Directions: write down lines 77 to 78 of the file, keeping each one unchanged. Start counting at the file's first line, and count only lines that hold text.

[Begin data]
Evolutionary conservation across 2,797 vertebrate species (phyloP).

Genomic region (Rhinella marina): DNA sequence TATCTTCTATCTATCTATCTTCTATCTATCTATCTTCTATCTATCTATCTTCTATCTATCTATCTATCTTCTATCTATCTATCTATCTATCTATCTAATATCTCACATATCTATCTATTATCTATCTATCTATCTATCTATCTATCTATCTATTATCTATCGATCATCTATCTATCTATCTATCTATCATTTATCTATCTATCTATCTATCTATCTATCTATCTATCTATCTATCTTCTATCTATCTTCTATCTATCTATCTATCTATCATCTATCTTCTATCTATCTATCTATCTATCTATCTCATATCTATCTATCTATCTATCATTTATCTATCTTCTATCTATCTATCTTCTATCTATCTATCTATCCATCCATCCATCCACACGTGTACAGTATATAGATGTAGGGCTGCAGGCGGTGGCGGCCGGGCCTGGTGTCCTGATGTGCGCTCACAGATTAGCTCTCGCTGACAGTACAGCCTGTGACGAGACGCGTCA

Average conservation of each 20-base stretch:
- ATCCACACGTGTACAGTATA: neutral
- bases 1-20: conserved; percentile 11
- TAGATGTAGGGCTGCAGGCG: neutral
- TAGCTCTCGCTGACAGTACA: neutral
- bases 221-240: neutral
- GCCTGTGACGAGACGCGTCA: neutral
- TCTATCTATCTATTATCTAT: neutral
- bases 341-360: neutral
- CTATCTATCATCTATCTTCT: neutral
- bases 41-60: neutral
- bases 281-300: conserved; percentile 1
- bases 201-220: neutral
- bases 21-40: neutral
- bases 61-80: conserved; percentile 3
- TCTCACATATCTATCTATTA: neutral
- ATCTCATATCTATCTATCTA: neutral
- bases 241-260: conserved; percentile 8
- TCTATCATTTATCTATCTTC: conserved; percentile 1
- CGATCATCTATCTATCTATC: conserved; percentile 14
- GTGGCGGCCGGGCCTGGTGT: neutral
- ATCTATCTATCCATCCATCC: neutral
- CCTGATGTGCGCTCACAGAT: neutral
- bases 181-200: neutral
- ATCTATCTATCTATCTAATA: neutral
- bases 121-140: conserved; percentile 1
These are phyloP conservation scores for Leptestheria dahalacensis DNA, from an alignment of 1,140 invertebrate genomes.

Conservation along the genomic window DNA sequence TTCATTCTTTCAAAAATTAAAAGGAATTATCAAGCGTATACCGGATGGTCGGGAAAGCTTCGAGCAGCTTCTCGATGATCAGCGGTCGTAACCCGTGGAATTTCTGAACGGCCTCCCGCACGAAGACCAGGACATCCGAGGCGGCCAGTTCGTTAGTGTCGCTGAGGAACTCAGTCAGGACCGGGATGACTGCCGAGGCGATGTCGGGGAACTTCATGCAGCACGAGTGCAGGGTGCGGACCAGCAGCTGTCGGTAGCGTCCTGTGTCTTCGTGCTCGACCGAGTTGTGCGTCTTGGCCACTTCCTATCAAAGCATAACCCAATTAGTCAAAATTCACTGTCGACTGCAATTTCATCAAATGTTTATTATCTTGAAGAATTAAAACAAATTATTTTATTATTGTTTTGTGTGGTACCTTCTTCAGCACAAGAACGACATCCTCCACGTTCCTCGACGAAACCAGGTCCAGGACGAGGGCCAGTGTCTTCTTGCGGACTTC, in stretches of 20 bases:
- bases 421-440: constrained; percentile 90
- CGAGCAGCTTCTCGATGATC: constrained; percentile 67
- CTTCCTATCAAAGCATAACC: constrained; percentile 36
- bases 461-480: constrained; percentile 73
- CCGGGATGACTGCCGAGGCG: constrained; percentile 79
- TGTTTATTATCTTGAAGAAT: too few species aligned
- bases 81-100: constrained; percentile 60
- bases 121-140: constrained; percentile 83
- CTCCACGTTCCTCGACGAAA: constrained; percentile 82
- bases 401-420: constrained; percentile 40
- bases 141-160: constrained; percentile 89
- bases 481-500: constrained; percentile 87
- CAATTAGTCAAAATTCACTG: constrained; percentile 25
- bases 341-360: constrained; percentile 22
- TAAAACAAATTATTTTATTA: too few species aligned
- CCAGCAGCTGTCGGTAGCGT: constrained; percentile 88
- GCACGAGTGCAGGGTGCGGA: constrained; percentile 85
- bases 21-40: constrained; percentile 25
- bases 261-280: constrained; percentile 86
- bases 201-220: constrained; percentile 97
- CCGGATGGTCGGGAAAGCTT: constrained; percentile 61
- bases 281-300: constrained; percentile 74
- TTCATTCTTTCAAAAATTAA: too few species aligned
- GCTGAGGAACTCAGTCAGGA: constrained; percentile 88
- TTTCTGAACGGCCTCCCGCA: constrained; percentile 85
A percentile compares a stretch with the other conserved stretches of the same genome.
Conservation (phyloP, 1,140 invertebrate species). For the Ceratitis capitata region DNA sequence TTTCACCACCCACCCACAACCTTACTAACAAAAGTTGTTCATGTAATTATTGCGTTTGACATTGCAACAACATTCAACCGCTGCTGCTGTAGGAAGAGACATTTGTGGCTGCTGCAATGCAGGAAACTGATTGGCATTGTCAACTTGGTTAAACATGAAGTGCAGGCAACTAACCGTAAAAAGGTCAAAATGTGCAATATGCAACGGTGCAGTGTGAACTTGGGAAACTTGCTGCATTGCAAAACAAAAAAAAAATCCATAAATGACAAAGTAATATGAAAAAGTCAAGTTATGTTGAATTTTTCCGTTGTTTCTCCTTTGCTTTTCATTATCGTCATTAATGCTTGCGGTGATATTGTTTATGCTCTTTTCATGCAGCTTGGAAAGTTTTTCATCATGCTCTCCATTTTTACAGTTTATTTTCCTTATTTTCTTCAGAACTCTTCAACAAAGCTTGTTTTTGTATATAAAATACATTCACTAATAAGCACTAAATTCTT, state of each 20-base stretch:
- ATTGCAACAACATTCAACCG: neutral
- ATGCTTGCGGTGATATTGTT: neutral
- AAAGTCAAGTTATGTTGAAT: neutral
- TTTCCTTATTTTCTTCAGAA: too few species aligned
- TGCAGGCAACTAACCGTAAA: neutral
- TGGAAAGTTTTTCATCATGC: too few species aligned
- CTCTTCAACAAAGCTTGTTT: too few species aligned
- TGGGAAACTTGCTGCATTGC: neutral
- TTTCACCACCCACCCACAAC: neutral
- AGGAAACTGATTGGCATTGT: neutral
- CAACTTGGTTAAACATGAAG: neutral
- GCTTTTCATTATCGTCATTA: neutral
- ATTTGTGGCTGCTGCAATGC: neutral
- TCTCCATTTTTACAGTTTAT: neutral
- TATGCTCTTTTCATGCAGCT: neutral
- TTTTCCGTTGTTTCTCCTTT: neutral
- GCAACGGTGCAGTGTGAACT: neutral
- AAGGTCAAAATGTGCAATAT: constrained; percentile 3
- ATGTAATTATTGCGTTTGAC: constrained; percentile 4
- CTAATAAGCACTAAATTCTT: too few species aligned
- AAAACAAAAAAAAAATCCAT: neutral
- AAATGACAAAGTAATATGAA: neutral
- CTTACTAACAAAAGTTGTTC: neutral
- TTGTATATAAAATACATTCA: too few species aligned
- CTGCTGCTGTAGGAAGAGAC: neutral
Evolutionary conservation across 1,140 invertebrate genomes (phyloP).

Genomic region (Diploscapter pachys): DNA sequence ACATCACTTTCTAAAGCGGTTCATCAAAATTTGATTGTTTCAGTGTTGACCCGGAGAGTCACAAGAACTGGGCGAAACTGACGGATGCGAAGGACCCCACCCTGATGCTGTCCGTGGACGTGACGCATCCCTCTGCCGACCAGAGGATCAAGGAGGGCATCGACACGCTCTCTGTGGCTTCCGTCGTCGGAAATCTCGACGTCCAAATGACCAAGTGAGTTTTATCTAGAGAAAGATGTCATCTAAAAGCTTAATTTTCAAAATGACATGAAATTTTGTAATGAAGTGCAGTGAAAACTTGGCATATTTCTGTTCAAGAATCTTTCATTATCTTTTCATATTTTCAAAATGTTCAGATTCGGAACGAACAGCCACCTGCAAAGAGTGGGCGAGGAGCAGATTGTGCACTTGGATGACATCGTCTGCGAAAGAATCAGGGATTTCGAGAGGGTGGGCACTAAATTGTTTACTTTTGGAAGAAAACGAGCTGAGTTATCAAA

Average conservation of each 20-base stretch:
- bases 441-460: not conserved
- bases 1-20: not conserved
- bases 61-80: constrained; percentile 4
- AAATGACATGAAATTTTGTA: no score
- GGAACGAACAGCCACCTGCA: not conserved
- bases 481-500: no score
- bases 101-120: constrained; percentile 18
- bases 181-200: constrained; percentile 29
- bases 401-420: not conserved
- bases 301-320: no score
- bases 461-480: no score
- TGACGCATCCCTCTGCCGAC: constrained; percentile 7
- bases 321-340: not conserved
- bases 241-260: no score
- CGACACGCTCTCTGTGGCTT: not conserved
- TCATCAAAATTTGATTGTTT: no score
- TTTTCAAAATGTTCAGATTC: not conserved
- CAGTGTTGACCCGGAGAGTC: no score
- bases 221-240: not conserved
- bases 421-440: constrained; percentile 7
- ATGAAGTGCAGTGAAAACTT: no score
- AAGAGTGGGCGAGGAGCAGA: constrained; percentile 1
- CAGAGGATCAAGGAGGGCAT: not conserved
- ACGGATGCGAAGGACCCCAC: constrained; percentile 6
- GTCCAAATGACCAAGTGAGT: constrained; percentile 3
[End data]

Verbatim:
- CTAATAAGCACTAAATTCTT: too few species aligned
- AAAACAAAAAAAAAATCCAT: neutral